I am not Shell-shocked that the author seems a little resistant to the awkward idea of leaving some fossil fuel stock unburned; he prefers the “solution” of course – of CCS – (CCS = consume cake squared) – have your cake and eat it – burn all the fossil and then put the genie back in the bottle (except CCS is largely a convenient abstract idea, rather than a reality, with any real CCS requiring huge amounts of time, research money, energy, resource, running cost, and the huge risk that the CO2 will someday somehow (almost inevitably) leak / leach / seep out again and the whole thing will have been worse than useless. And very expensive in energy terms.
CCS (completely clear up all your shit) is a bit like telling young teenagers they *can* have that wild all night party they dream of, as long as they completely clear up everything afterwards, convert all the piss and crap back into drink and food, heal all the alcohol damage, heal all the trauma, and completely reverse the process of partytime. What would kids say – yes of course mum – i’ll clear up (ccs) of course i will, now when can i have that party mum… in fact, can i have two please…
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Thank you for your well written and informative blog and delighted that you evidently accept IPCC AR5’s carbon budget .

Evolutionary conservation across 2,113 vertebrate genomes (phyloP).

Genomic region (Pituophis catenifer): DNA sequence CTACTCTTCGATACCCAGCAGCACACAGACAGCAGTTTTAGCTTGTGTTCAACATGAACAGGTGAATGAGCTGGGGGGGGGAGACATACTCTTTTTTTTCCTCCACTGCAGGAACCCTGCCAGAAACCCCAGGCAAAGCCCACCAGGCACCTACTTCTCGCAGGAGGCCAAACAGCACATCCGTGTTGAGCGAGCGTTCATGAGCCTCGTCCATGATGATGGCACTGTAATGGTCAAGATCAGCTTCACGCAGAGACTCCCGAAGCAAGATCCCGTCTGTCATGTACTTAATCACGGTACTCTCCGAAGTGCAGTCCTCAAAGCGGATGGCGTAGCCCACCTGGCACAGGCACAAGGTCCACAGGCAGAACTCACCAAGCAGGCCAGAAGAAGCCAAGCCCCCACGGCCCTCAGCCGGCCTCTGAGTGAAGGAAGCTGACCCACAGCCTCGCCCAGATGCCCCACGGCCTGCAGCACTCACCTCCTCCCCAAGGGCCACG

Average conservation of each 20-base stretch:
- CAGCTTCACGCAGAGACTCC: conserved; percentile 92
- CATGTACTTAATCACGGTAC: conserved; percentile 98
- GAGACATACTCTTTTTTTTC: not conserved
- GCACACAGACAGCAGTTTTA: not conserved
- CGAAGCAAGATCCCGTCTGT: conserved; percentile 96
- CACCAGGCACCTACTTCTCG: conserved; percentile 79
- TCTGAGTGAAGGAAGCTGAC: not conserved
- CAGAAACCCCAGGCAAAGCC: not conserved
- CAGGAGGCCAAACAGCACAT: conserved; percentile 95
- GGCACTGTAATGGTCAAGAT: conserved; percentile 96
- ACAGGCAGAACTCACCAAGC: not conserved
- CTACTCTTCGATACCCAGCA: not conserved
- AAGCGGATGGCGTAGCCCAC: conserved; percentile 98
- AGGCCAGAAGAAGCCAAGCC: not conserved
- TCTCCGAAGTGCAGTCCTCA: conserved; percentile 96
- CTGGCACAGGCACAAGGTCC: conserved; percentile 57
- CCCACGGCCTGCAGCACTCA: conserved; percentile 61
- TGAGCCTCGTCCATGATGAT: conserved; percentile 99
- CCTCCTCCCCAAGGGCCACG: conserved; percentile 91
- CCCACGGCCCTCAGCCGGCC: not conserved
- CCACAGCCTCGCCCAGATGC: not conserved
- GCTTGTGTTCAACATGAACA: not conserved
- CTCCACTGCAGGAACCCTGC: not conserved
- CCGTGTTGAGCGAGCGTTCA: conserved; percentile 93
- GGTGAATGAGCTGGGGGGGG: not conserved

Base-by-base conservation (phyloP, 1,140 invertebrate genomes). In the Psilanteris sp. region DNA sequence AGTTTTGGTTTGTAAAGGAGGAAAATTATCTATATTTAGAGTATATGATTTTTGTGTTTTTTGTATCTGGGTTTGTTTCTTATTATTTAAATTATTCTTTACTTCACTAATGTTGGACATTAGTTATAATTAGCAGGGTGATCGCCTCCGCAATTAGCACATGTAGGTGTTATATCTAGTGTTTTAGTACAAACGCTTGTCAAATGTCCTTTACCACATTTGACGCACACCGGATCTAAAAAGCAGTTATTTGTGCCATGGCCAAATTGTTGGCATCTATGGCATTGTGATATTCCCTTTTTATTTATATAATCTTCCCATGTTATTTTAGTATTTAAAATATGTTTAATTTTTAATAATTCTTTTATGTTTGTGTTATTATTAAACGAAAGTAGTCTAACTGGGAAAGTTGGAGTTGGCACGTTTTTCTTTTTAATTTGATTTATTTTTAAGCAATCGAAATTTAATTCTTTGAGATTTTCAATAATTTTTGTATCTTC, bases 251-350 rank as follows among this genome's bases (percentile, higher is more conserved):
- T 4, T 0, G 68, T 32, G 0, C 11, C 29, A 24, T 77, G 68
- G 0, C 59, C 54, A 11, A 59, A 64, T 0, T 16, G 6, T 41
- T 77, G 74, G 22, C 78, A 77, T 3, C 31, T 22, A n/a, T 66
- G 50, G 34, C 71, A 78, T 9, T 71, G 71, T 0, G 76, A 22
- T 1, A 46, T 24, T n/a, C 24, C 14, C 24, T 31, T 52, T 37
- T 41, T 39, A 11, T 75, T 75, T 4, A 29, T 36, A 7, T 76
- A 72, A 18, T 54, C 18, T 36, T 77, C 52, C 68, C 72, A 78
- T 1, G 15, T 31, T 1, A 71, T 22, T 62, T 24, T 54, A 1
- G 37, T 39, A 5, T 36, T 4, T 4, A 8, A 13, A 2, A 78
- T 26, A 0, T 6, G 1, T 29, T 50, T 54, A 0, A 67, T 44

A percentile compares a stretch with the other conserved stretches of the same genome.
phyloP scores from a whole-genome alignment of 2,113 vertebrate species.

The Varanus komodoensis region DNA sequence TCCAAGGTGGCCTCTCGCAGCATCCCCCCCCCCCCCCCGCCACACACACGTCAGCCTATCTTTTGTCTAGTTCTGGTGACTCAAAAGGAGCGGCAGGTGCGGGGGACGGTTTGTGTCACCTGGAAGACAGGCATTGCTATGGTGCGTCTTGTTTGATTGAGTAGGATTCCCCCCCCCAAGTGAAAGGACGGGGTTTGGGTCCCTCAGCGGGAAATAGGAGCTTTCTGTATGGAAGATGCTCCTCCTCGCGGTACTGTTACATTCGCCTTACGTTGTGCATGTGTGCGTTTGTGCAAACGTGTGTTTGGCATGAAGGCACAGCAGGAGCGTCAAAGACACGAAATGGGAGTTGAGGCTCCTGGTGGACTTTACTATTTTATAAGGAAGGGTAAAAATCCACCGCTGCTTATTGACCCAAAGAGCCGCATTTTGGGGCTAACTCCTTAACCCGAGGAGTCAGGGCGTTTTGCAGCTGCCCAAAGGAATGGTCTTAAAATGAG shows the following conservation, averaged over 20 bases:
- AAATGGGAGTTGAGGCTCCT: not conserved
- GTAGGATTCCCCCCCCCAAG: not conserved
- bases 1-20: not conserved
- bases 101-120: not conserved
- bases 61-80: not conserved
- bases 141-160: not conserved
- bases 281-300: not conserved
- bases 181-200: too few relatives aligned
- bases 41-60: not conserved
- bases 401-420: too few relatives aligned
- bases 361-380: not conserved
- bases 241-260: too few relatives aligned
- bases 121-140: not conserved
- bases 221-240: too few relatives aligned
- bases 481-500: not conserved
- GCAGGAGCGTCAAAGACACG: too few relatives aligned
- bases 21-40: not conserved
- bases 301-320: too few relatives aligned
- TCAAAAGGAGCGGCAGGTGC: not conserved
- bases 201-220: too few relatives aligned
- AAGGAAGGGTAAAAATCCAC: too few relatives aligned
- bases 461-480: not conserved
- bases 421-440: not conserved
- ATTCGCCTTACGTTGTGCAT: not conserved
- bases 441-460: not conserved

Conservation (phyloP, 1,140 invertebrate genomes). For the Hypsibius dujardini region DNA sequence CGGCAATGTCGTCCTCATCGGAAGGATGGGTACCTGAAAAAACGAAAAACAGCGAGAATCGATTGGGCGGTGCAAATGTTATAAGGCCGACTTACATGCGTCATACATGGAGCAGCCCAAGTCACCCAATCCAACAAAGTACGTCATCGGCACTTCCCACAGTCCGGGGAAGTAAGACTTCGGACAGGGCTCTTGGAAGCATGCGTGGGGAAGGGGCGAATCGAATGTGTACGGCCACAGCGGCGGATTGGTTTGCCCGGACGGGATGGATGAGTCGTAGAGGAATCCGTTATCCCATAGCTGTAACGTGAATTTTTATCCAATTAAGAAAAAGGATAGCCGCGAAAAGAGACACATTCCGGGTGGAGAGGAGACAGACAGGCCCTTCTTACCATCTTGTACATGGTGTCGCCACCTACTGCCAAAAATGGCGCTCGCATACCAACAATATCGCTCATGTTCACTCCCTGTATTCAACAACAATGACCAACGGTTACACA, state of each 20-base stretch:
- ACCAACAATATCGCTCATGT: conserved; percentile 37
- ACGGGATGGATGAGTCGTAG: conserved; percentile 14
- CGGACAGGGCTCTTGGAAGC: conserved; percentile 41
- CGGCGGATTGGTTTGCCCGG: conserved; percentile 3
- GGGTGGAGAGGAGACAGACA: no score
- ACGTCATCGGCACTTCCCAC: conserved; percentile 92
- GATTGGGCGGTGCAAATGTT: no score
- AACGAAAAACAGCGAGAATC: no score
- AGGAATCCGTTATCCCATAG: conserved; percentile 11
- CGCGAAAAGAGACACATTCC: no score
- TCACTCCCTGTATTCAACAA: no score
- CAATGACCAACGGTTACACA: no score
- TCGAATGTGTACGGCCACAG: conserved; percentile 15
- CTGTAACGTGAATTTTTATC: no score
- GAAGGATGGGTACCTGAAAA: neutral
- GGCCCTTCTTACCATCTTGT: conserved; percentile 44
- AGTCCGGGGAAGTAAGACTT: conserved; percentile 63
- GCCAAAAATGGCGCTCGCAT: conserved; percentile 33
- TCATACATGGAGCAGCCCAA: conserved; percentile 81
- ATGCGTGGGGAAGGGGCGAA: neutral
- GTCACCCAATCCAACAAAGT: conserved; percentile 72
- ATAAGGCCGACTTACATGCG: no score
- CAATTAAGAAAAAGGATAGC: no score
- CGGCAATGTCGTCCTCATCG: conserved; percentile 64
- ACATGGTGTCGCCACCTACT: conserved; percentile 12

However, there are many arguments against your suggestion that Shell’s unburnable the carbon conundrum could be solved by CC&S or massive afforestation . Two of the most obvious ones are that at best, CC&S could only deal with emissions from large fossil fuel point sources leaving the vast majority of sources uncaptured and unstored while land based sinks (currently about 2.6 BTc per annum) would need to be 4x more effective to match even existing annual anthropogenic CO2 sources ( about 10.5 BTc per annum).
Have a read of the Shell Mountains scenario which discusses how all this hangs together.
I’m also a chemical engineer and now retired after over 30 years in the oil and gas industry. As a chemical engineer you know full well, or should, the energy inefficiency of CCS and the implication of burning through avaiable fossil fuels at twice the rate for the same power output. Hardly considerate of future generations for at best a nebulous benefit. I also notice your dismissive comments regards AW Montford as a “blogger”, I’d suggest you re-consider that assesment, your position as chairman of ITEA does not suggest a neutral balanced position, have your read any of his books with an open mind?